He's a bigtime playmaker on the offensive end. He's another ball-handler for us. He's a guy that has an extremely high IQ, understanding the offensive end and the defensive end. He helps out depth also, because now you bring Harrison (Barnes) off the bench. Now you have, I don't want to say no nowhere to go with Harrison not on the bench, but that hurts us.
Jackson's right; Iguodala's absence has had far-reaching effects. Stephen Curry's life gets easier when he can play off the ball for a few minutes per game, but because of Kent Bazemore's regression and the stress fracture keeping Toney Douglas on the pine, the Dubs' best shooter is stuck handling the ball all by himself for huge minutes on a nightly basis.
For a player dealing with serious turnover issues this season, having to function as a primary facilitator and scorer is resulting in some awfully full stat sheets for Curry. That's both good and bad, as the Warriors' 115-113 win over the Sacramento Kings on Dec. 1 showed.
Curry scored 36 points on 14-of-24 shooting but gave the ball away seven times as the Kings pressured him relentlessly.
As long as Iguodala is out, the Dubs will have a much harder time defending, won't have the bench depth they need and will subject Curry to a few rough nights.
Per Schwab, Jackson summed things up: "We went and got him for a reason, and when we don't have him we're still a good basketball team, but we're not the same team."
The problem is that the difference between the Warriors with and without Iguodala might wind up being big enough to make the Dubs a first-round out instead of a fringe title contender.
The Warriors made a brilliant move when they acquired him, and they're just now learning how crucial he is to their plans this year.
The Bulls aren't going to learn anything new about how Rose's absence will affect their on-court play. They already sat through that lesson last season.
So when the offense sputters, the point guards can't create their own shots and Tom Thibodeau drags his team to a respectable record on grit alone, everyone in Chicago will notice the familiar feeling.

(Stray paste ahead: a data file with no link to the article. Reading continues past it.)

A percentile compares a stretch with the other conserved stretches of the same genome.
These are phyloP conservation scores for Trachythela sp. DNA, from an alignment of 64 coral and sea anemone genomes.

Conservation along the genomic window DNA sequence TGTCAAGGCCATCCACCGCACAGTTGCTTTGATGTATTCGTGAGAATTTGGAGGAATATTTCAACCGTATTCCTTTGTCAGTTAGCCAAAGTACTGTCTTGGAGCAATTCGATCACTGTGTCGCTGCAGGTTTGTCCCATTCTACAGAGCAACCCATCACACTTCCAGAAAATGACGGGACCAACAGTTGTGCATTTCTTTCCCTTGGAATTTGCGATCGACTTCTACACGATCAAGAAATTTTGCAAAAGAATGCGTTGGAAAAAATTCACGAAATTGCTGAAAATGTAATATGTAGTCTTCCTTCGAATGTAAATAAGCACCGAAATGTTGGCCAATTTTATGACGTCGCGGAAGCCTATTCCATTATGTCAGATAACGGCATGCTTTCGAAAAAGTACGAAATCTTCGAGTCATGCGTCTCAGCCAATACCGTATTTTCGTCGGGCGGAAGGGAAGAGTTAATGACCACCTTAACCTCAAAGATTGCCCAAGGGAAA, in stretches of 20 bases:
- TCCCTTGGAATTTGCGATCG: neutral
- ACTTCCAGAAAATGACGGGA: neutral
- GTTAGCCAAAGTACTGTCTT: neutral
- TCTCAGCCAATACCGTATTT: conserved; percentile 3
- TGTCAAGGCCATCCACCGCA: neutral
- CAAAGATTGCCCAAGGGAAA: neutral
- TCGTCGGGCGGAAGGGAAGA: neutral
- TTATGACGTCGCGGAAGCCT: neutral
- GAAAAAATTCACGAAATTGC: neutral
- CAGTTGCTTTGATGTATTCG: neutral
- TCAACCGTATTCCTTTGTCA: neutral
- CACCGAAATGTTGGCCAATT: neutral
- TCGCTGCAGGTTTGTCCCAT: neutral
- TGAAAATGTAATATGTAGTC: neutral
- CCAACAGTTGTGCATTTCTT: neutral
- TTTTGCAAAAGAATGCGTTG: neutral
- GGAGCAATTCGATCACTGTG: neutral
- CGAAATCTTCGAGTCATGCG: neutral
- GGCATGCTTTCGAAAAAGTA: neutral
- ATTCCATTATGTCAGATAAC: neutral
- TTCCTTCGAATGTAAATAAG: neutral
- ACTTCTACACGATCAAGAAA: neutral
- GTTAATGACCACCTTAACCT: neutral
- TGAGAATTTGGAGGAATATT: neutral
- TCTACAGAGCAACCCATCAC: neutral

Not everything will be the same, though.
This time around, Rose's season-ending injury could force a total franchise reevaluation. Without its former MVP, Chicago has absolutely no chance at a championship. So, the Bulls might opt to make the tough decisions that are looming in their future much sooner than expected.
Free-agent-to-be Luol Deng could be dealt. And Chicago will almost certainly look for ways to move perennial amnesty candidate Carlos Boozer if it can.
Rose's injury won't cause a complete organizational rebuild, but it's going to come pretty darn close.
Since the trio of injuries that altered the league on Nov. 22, Anthony Davis, Paul Pierce, J.J. Redick, Jordan Farmar and Bradley Beal—just to name a few—have also been brought low by all manner of physical maladies. Their teams will now have to figure out compensatory measures, just like the Bulls, Warriors and Grizzlies.
The upshot of all these injuries is complicated.
On the one hand, the fickle nature of NBA health would seem to indicate that teams should do everything possible to win in the short term. Because freak injuries are—by nature—unpredictable, there's never going to be any certainty that careful, long-term planning is the best way to build a winner.
When a championship window can slam shut so abruptly, doesn't it make sense to dive through it headfirst at the earliest opportunity?
At the same time, it'd be foolish to run players into the ground in pursuit of instant gratification because the risk of overuse injuries is also a real thing.
It seems like the smart teams (Read: San Antonio Spurs) have chosen to play it safe, relying on good luck and cautious play to sustain their stars. But it's rare to find an organization for whom that strategy has paid off so handsomely. Limiting Tim Duncan and Tony Parker to 30 minutes a night is a great plan until one of them breaks a hand or tears a meniscus.
So, what are teams supposed to do? Gun for short-term success because the risk of injury can destroy the best-laid plans at any moment, or rely on luck to sustain their health long enough to make big-picture plans work out?
NBA teams always find out just how valuable their key players are when they're forced to make do without them. But the best way to build a winner in a league constantly beset by franchise-altering injuries remains a frustrating mystery.